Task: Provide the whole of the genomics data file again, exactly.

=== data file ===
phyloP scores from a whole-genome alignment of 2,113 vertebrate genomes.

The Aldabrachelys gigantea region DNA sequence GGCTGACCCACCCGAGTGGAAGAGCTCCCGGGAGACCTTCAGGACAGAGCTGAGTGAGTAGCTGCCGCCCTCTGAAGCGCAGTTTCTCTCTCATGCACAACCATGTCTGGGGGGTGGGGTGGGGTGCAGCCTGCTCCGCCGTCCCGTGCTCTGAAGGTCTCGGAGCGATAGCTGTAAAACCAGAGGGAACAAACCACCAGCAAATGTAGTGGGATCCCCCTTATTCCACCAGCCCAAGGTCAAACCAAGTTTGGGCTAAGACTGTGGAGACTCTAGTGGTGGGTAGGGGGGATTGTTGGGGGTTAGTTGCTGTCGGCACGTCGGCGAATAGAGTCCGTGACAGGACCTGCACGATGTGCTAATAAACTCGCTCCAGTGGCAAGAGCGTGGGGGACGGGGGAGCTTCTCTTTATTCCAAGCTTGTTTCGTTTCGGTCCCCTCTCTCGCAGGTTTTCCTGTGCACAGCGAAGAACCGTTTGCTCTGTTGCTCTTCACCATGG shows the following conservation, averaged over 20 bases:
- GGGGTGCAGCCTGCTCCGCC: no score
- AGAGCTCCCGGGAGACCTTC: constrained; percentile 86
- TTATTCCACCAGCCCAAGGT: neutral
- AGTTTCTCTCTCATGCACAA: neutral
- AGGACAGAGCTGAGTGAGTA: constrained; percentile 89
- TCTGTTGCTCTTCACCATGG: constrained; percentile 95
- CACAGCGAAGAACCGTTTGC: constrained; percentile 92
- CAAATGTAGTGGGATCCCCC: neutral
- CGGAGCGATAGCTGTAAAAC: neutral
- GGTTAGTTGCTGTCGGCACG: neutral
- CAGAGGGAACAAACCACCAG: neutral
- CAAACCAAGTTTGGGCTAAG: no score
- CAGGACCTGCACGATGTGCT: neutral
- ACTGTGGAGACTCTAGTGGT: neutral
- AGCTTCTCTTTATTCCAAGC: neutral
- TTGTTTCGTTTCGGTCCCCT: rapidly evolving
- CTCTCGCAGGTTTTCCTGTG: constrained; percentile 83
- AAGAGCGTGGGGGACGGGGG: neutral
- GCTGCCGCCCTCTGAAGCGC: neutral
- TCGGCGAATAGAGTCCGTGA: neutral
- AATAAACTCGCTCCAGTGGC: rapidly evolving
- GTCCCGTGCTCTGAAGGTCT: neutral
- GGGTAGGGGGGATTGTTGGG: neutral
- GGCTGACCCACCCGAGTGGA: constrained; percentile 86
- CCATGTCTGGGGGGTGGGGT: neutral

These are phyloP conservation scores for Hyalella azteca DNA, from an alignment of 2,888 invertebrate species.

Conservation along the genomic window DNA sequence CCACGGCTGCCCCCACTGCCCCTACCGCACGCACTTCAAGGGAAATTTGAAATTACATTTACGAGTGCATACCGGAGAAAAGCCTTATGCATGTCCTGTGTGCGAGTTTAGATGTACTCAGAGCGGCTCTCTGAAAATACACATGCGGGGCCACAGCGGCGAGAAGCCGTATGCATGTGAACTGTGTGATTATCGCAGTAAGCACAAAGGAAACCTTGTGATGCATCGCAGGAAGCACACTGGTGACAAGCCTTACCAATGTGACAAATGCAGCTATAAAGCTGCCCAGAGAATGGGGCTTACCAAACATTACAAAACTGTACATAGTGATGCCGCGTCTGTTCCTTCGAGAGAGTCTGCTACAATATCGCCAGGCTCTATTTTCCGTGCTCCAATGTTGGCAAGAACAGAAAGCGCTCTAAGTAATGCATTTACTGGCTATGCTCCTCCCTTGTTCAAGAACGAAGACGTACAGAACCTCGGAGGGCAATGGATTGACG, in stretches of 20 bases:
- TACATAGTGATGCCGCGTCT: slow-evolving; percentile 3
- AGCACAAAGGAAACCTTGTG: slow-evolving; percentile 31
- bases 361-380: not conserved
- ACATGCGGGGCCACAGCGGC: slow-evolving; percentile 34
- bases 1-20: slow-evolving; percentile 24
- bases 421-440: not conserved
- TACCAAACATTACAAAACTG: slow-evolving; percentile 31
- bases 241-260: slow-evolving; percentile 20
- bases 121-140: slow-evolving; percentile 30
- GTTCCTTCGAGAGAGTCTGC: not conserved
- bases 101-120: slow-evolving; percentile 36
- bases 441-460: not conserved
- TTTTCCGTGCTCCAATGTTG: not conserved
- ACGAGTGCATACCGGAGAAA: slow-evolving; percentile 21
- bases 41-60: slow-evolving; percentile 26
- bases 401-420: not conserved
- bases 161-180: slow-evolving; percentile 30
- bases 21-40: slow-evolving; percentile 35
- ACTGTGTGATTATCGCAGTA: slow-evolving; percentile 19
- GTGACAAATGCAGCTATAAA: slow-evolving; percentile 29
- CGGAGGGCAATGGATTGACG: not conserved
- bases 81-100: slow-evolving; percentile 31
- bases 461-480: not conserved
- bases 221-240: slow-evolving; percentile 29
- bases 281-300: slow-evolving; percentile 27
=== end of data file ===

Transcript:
phyloP scores from a whole-genome alignment of 2,113 vertebrate genomes.

The Aldabrachelys gigantea region DNA sequence GGCTGACCCACCCGAGTGGAAGAGCTCCCGGGAGACCTTCAGGACAGAGCTGAGTGAGTAGCTGCCGCCCTCTGAAGCGCAGTTTCTCTCTCATGCACAACCATGTCTGGGGGGTGGGGTGGGGTGCAGCCTGCTCCGCCGTCCCGTGCTCTGAAGGTCTCGGAGCGATAGCTGTAAAACCAGAGGGAACAAACCACCAGCAAATGTAGTGGGATCCCCCTTATTCCACCAGCCCAAGGTCAAACCAAGTTTGGGCTAAGACTGTGGAGACTCTAGTGGTGGGTAGGGGGGATTGTTGGGGGTTAGTTGCTGTCGGCACGTCGGCGAATAGAGTCCGTGACAGGACCTGCACGATGTGCTAATAAACTCGCTCCAGTGGCAAGAGCGTGGGGGACGGGGGAGCTTCTCTTTATTCCAAGCTTGTTTCGTTTCGGTCCCCTCTCTCGCAGGTTTTCCTGTGCACAGCGAAGAACCGTTTGCTCTGTTGCTCTTCACCATGG shows the following conservation, averaged over 20 bases:
- GGGGTGCAGCCTGCTCCGCC: no score
- AGAGCTCCCGGGAGACCTTC: constrained; percentile 86
- TTATTCCACCAGCCCAAGGT: neutral
- AGTTTCTCTCTCATGCACAA: neutral
- AGGACAGAGCTGAGTGAGTA: constrained; percentile 89
- TCTGTTGCTCTTCACCATGG: constrained; percentile 95
- CACAGCGAAGAACCGTTTGC: constrained; percentile 92
- CAAATGTAGTGGGATCCCCC: neutral
- CGGAGCGATAGCTGTAAAAC: neutral
- GGTTAGTTGCTGTCGGCACG: neutral
- CAGAGGGAACAAACCACCAG: neutral
- CAAACCAAGTTTGGGCTAAG: no score
- CAGGACCTGCACGATGTGCT: neutral
- ACTGTGGAGACTCTAGTGGT: neutral
- AGCTTCTCTTTATTCCAAGC: neutral
- TTGTTTCGTTTCGGTCCCCT: rapidly evolving
- CTCTCGCAGGTTTTCCTGTG: constrained; percentile 83
- AAGAGCGTGGGGGACGGGGG: neutral
- GCTGCCGCCCTCTGAAGCGC: neutral
- TCGGCGAATAGAGTCCGTGA: neutral
- AATAAACTCGCTCCAGTGGC: rapidly evolving
- GTCCCGTGCTCTGAAGGTCT: neutral
- GGGTAGGGGGGATTGTTGGG: neutral
- GGCTGACCCACCCGAGTGGA: constrained; percentile 86
- CCATGTCTGGGGGGTGGGGT: neutral

These are phyloP conservation scores for Hyalella azteca DNA, from an alignment of 2,888 invertebrate species.

Conservation along the genomic window DNA sequence CCACGGCTGCCCCCACTGCCCCTACCGCACGCACTTCAAGGGAAATTTGAAATTACATTTACGAGTGCATACCGGAGAAAAGCCTTATGCATGTCCTGTGTGCGAGTTTAGATGTACTCAGAGCGGCTCTCTGAAAATACACATGCGGGGCCACAGCGGCGAGAAGCCGTATGCATGTGAACTGTGTGATTATCGCAGTAAGCACAAAGGAAACCTTGTGATGCATCGCAGGAAGCACACTGGTGACAAGCCTTACCAATGTGACAAATGCAGCTATAAAGCTGCCCAGAGAATGGGGCTTACCAAACATTACAAAACTGTACATAGTGATGCCGCGTCTGTTCCTTCGAGAGAGTCTGCTACAATATCGCCAGGCTCTATTTTCCGTGCTCCAATGTTGGCAAGAACAGAAAGCGCTCTAAGTAATGCATTTACTGGCTATGCTCCTCCCTTGTTCAAGAACGAAGACGTACAGAACCTCGGAGGGCAATGGATTGACG, in stretches of 20 bases:
- TACATAGTGATGCCGCGTCT: slow-evolving; percentile 3
- AGCACAAAGGAAACCTTGTG: slow-evolving; percentile 31
- bases 361-380: not conserved
- ACATGCGGGGCCACAGCGGC: slow-evolving; percentile 34
- bases 1-20: slow-evolving; percentile 24
- bases 421-440: not conserved
- TACCAAACATTACAAAACTG: slow-evolving; percentile 31
- bases 241-260: slow-evolving; percentile 20
- bases 121-140: slow-evolving; percentile 30
- GTTCCTTCGAGAGAGTCTGC: not conserved
- bases 101-120: slow-evolving; percentile 36
- bases 441-460: not conserved
- TTTTCCGTGCTCCAATGTTG: not conserved
- ACGAGTGCATACCGGAGAAA: slow-evolving; percentile 21
- bases 41-60: slow-evolving; percentile 26
- bases 401-420: not conserved
- bases 161-180: slow-evolving; percentile 30
- bases 21-40: slow-evolving; percentile 35
- ACTGTGTGATTATCGCAGTA: slow-evolving; percentile 19
- GTGACAAATGCAGCTATAAA: slow-evolving; percentile 29
- CGGAGGGCAATGGATTGACG: not conserved
- bases 81-100: slow-evolving; percentile 31
- bases 461-480: not conserved
- bases 221-240: slow-evolving; percentile 29
- bases 281-300: slow-evolving; percentile 27